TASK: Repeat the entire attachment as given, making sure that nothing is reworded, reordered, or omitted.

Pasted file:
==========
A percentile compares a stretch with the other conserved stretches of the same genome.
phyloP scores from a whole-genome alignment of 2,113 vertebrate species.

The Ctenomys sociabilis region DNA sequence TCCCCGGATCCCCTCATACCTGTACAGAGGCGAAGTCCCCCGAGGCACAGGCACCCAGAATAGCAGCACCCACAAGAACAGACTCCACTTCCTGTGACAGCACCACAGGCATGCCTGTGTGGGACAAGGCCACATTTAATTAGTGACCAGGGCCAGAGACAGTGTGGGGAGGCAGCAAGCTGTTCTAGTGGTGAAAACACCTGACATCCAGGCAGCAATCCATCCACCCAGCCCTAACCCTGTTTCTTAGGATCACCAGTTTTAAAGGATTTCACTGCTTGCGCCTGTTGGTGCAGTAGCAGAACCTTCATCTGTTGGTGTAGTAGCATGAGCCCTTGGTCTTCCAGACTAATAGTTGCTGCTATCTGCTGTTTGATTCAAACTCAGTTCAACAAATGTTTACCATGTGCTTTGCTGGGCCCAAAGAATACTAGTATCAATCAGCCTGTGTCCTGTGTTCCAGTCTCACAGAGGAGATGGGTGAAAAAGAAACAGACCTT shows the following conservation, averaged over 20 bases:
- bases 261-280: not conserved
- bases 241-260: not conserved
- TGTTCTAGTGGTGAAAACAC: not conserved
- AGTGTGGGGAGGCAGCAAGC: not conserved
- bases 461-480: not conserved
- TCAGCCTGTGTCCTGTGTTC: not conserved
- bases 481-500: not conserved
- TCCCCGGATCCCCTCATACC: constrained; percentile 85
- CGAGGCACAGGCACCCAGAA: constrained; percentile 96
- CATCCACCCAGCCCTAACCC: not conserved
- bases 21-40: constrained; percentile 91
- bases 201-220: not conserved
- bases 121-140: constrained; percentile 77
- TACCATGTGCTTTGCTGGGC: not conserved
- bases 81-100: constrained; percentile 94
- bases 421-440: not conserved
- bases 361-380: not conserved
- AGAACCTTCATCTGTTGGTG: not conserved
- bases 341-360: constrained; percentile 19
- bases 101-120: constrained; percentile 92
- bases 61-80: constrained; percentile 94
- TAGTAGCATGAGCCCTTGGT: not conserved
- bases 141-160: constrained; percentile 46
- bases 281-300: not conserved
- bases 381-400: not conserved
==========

A percentile compares a stretch with the other conserved stretches of the same genome.
phyloP scores from a whole-genome alignment of 2,113 vertebrate species.

The Ctenomys sociabilis region DNA sequence TCCCCGGATCCCCTCATACCTGTACAGAGGCGAAGTCCCCCGAGGCACAGGCACCCAGAATAGCAGCACCCACAAGAACAGACTCCACTTCCTGTGACAGCACCACAGGCATGCCTGTGTGGGACAAGGCCACATTTAATTAGTGACCAGGGCCAGAGACAGTGTGGGGAGGCAGCAAGCTGTTCTAGTGGTGAAAACACCTGACATCCAGGCAGCAATCCATCCACCCAGCCCTAACCCTGTTTCTTAGGATCACCAGTTTTAAAGGATTTCACTGCTTGCGCCTGTTGGTGCAGTAGCAGAACCTTCATCTGTTGGTGTAGTAGCATGAGCCCTTGGTCTTCCAGACTAATAGTTGCTGCTATCTGCTGTTTGATTCAAACTCAGTTCAACAAATGTTTACCATGTGCTTTGCTGGGCCCAAAGAATACTAGTATCAATCAGCCTGTGTCCTGTGTTCCAGTCTCACAGAGGAGATGGGTGAAAAAGAAACAGACCTT shows the following conservation, averaged over 20 bases:
- bases 261-280: not conserved
- bases 241-260: not conserved
- TGTTCTAGTGGTGAAAACAC: not conserved
- AGTGTGGGGAGGCAGCAAGC: not conserved
- bases 461-480: not conserved
- TCAGCCTGTGTCCTGTGTTC: not conserved
- bases 481-500: not conserved
- TCCCCGGATCCCCTCATACC: constrained; percentile 85
- CGAGGCACAGGCACCCAGAA: constrained; percentile 96
- CATCCACCCAGCCCTAACCC: not conserved
- bases 21-40: constrained; percentile 91
- bases 201-220: not conserved
- bases 121-140: constrained; percentile 77
- TACCATGTGCTTTGCTGGGC: not conserved
- bases 81-100: constrained; percentile 94
- bases 421-440: not conserved
- bases 361-380: not conserved
- AGAACCTTCATCTGTTGGTG: not conserved
- bases 341-360: constrained; percentile 19
- bases 101-120: constrained; percentile 92
- bases 61-80: constrained; percentile 94
- TAGTAGCATGAGCCCTTGGT: not conserved
- bases 141-160: constrained; percentile 46
- bases 281-300: not conserved
- bases 381-400: not conserved